Helen of Troy. Legend has it that she was the most beautiful woman in all of ancient Greece and that because of her beauty, the prince of Troy, Paris, fell in love with her and kidnapped her, thus causing the destruction of his city and entire civilization. Of course, this is all a myth, but archeological evidence found in the past decade has discovered a lost city that bears remarkable similarities to Troy and the war that ended it. Was Helen a real person? There is evidence that suggests not only did the city exist, but almost certainly, so did the woman whose beauty brought about its downfall. And why not? After all, legends are often based on real historic fact.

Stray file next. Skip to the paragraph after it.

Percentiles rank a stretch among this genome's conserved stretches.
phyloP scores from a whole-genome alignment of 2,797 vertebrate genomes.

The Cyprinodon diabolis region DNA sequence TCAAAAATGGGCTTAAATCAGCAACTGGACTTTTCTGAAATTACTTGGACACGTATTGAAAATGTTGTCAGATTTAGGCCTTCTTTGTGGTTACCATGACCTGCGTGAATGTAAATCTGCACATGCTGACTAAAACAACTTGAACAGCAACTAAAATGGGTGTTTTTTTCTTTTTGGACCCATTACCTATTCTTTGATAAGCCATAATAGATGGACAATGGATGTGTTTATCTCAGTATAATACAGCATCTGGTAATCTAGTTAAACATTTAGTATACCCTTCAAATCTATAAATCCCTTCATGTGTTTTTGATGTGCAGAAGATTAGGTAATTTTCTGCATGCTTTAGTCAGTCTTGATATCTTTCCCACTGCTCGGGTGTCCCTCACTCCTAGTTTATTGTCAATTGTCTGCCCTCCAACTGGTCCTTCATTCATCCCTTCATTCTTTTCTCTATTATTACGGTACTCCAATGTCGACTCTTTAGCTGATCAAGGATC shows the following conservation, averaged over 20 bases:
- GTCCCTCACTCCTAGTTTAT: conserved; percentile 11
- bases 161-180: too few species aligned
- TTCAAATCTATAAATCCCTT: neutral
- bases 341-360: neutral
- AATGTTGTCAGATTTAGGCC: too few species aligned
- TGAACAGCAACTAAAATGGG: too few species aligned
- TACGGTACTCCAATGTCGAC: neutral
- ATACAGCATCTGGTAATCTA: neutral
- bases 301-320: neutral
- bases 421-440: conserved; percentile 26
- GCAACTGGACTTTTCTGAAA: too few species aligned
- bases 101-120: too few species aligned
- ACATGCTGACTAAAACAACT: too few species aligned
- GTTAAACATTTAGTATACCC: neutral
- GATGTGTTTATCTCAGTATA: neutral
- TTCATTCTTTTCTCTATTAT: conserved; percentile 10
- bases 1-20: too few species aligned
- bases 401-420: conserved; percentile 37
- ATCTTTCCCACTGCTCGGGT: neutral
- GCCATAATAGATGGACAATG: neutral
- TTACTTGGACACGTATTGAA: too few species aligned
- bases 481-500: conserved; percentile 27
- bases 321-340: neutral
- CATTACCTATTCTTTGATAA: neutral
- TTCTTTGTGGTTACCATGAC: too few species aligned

Thus we enter the world of Helen of Troy, before she was called such, when she was just Helen of Sparta, a princess, the daughter of a king, and living in a world where fantastic stories are told about ancient gods, monsters, and living heroes. But behind all these now known legends lies a glimmer of truth: Heracles’s Hydra was actually a swamp of large snakes and the Golden Fleece, sought by Jason, only one of many gold dusted pelts in the ancient kingdom of Colchis. Such is the world Esther Friesner has created for her first two novels of the Princesses of Myth series, the first two of which are entitled: Nobody’s Princess and Nobody’s Prize.